The Impossible Conversation

In October the provost of Ithaca College logged into a virtual faculty meeting and dropped what felt like a bomb: The college would have to cut as many as 130 of its 547 full-time faculty positions to help close a $30-million budget gap.

Enrollment was down — way down. The 15-percent drop last fall was even more staggering than the pandemic-induced decline at many peer institutions. Far more students than usual had deferred enrollment or taken leaves of absence due to Covid-19, according to The Ithacan, the campus newspaper. And based on enrollment projections for the next few years, officials said, the New York college just wouldn’t need all of its professors.

In the five months since then, the campus has become mired in a complicated, painful debate about what its future should look like.

Shirley M. Collado and La Jerne Terry Cornish, the president and provost, say Ithaca must shrink its faculty and academic programs to match a smaller student body. In late February they approved the elimination of 116 full-time-equivalent faculty positions, three departments, and more than 20 majors and programs.

Meanwhile, many professors, students, and alumni don’t buy that logic and are sounding alarms about what they see as unnecessary austerity measures. Professors are organizing to protest the decisions, founding an American Association of University Professors chapter, and considering a vote of no confidence in the administration.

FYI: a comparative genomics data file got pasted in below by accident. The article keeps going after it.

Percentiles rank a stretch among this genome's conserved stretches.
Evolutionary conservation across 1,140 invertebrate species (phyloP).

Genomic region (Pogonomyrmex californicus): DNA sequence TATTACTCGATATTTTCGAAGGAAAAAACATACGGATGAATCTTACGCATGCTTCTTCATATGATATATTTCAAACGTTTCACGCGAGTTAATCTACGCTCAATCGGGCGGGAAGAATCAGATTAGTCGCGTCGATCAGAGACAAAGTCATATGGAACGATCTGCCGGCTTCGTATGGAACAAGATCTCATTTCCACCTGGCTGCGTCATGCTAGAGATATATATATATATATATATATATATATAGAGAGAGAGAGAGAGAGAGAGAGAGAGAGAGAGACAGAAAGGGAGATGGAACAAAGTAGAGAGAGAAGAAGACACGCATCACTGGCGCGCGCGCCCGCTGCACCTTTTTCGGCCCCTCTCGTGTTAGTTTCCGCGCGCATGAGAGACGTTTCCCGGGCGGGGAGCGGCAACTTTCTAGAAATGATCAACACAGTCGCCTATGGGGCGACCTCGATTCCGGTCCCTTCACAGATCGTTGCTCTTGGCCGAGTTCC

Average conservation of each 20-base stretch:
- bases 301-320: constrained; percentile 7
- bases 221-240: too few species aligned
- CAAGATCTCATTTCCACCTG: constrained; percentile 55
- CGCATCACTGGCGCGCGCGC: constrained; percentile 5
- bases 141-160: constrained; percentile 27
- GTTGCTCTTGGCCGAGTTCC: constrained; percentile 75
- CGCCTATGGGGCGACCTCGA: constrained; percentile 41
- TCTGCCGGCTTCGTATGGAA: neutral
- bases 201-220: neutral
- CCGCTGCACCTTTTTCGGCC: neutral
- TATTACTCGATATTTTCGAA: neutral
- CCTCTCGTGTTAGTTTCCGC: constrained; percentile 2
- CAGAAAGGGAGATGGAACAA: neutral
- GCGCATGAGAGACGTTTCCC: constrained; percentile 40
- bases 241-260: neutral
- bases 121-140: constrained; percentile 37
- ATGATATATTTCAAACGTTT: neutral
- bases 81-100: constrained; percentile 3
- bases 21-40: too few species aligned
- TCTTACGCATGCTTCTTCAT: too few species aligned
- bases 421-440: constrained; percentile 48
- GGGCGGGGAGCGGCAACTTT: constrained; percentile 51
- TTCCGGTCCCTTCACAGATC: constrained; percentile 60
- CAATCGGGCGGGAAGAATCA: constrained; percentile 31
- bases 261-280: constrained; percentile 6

Collado and Cornish say the cuts were years in the making, and are part of a long-term plan that will set up the college for a successful future. Both are women of color, a rare leadership team in higher ed, and they say some of the criticism leveled by Ithaca’s predominantly white community has racial, gendered undertones. Some professors agree.

With virtually all of the campus meetings about the cuts happening in impersonal formats on Zoom, many say it has felt impossible to hold productive, human conversations about what’s already an emotionally charged situation.

The fallout at Ithaca College might be a sign of what’s to come across higher ed as more financially strapped institutions grapple with how to survive the pandemic era.

Five years ago, Ithaca had 6,700 students. But based on enrollment projections, Ithaca’s leadership has landed on 5,000 students — 4,500 undergraduates and 500 graduate students — as a realistic target for the future. The college needs to be smaller and more focused, Collado said during an hourlong interview of her and the provost, expanding programs only in response to student demand while preserving a student-faculty ratio of between 11.5 and 12 to 1. Currently, the ratio is 9 to 1.